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POP MUSIC REVIEW : My Sister's Machine Comes on Loud but Not Very Clear

May 18, 1992|JIM WASHBURN | SPECIAL TO THE TIMES

WESTMINSTER — The rage, aggression and other primal emotions expressed by a lot of metal bands seems to have reached a point where it really can't be taken much further within the present format, suggesting that it may be time to push the genre onward a bit.

For example, instead of having guys fire off machine-gun-like staccato riffs on their guitars and basses, why not bypass the onomatopoeia and get real Uzis and Thompsons to lay down the sound, with maybe a sawed-off shotgun taking the place of the kick drum? Bands worrying about decimating their fan base could use blanks, I suppose, though the visceral effect wouldn't be as great.

And with singers nowadays striving for an incomprehensible guttural rasp in their vocals, let's instead just strap a wireless microphone onto a vicious barking attack dog--one that sounds like Hitler on Alpo--and let him have the run of the stage. And try though Axl Rose might, there's no way he could match the carnage Fang might wreak when he leaps into the crowd. You could call the group Down Boy!, get an attorney and watch the money roll in.

In the meantime we'll just have to make do with shows like the double-bill of My Sister's Machine and White Zombie at the Marquee Saturday night.

After years of Southern California slowly ruining the Pacific Northwest with a steady influx of yuppies, it's only fair that the Northwest is now exacting its revenge with a slew of new-breed metal bands. Though the groups can be more thought-provoking and more engagingly grungy than the genre typically allows, My Sister's Machine made a pretty compelling reason Saturday for Southlanders to stay right where we are.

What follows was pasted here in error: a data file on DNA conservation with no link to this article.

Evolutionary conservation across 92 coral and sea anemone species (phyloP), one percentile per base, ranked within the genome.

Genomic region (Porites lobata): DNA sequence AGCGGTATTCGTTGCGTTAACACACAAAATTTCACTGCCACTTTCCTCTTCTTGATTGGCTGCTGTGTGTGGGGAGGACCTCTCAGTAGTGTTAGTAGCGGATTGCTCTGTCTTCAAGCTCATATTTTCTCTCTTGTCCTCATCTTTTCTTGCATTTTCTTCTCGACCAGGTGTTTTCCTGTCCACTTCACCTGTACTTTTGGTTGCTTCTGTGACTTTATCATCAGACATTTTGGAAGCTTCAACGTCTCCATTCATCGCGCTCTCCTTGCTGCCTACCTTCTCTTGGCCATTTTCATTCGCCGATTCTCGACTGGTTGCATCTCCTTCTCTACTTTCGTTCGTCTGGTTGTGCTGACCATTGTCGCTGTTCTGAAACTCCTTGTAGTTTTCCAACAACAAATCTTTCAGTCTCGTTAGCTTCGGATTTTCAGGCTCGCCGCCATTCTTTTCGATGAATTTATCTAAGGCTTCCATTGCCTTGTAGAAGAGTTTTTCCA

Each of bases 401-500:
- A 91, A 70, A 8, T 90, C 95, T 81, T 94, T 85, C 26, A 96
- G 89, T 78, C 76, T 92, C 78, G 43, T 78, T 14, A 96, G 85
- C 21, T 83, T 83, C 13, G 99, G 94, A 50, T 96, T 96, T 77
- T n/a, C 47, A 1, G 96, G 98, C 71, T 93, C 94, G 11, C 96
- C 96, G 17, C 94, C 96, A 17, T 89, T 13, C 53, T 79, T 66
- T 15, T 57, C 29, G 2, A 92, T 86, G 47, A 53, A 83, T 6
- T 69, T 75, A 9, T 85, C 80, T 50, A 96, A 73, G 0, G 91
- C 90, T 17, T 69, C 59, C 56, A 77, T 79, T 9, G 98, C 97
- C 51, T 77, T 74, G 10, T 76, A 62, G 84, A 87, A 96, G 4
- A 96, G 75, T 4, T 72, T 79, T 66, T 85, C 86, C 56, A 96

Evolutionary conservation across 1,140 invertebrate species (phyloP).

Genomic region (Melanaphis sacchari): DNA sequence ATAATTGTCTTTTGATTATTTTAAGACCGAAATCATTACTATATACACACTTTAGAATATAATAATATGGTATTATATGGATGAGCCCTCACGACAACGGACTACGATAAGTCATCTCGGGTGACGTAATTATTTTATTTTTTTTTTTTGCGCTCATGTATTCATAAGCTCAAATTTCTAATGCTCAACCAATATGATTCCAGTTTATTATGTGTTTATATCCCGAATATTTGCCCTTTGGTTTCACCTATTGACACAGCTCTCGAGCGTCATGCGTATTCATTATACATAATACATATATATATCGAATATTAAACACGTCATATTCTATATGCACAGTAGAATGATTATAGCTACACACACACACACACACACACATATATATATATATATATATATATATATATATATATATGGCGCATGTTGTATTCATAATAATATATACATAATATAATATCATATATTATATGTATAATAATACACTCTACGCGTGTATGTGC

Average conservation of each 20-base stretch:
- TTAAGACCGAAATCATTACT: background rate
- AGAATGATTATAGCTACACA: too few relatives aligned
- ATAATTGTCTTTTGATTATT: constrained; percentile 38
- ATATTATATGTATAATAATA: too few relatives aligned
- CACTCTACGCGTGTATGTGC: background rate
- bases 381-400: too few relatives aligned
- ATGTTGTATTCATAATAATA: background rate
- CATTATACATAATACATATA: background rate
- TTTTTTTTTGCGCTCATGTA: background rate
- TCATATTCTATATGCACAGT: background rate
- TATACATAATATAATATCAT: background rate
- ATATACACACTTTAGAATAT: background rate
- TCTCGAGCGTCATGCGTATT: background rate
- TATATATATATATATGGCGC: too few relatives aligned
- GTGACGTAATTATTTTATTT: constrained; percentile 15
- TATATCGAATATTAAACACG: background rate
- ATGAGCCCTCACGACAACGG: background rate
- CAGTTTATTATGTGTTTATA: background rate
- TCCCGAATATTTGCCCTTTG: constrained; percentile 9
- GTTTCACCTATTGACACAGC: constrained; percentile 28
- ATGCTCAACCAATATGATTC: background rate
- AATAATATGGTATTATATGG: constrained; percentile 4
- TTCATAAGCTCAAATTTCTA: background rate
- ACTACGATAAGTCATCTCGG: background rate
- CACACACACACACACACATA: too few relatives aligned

On its debut album, "Diva," My Sister's Machine comes off as more melodic and more propulsive than its Seattle soul mates Alice in Chains (of which Machine singer Nick Pollock was an early member) and Soundgarden. Onstage, though, those qualities flattened out into a lank-haired generic grunge that prompted much of the audience to exit long before the hourlong show had concluded.

The guitar-driven quartet's set opened promisingly with a dense, atmospheric attack on Pink Floyd's "Welcome to the Machine." Between that and the clunky version of Sugarloaf's "Green-Eyed Lady" that closed the show, though, the group's own songs seemed to melt into each other, with little to distinguish them. Pollock's bald, questioning lyrics--tackling love-hate relationships in "I Hate You," sex as a weapon in "Monster Box," and redemption through life's miseries in "Pain"--were largely lost due to his growling delivery and the deafening sound mix.

The songs were all from the "Diva" album, with the exception of "Sixteen Ways to Go," a song about environmental ruin that said nothing new, except, perhaps, that electric guitars can be a real waste of resources, too.

The group performed its upcoming single "I Hate You" twice, as it was being filmed for a video, and they felt that the audience--despite exhortations to tear it up for the cameras--wasn't faking enthusiasm well enough. Had the group been one-twentieth as original or engaging as L.A.'s Firehose is on an average night, the prompting wouldn't have been necessary.

Though about as deep and serious as a "Batman" episode, co-headliner White Zombie proved a more compelling act. The New York-bred, Los Angeles-based quartet is a trash compactor overloaded with heavy '70s riffs and television sensibilities, strained through some psychedelicized lobes into singer Rob Zombie's stream-of-consonants vocals.

On a stage enlivened by rotating police lights and towering bug-eyed Weird-o cardboard figures, the dreadlocked or be-permed band members whipped their hair about relentlessly as they churned out palpably machine gun-like riffs. With his knotted locks and tattered headdress, in the murky light singer Zombie (a.k.a. Rob Straker) looked like he had the head of a buffalo. His vocals pretty well matched the image, with perhaps seven words being discernible all evening. Those seven, it should be noted, seemed to be, " Yeargh, baby! Nraugh! Rauch! Raugnaught! Grrrgh! Nfpt! " And he sang them as if he meant every one.

The winning quality of White Zombie was that, like the Cramps, they don't seem to regard themselves as being the least bit necessary. Instead they just came out, ranted and churned for a while, seemed to have fun, and left it at that.

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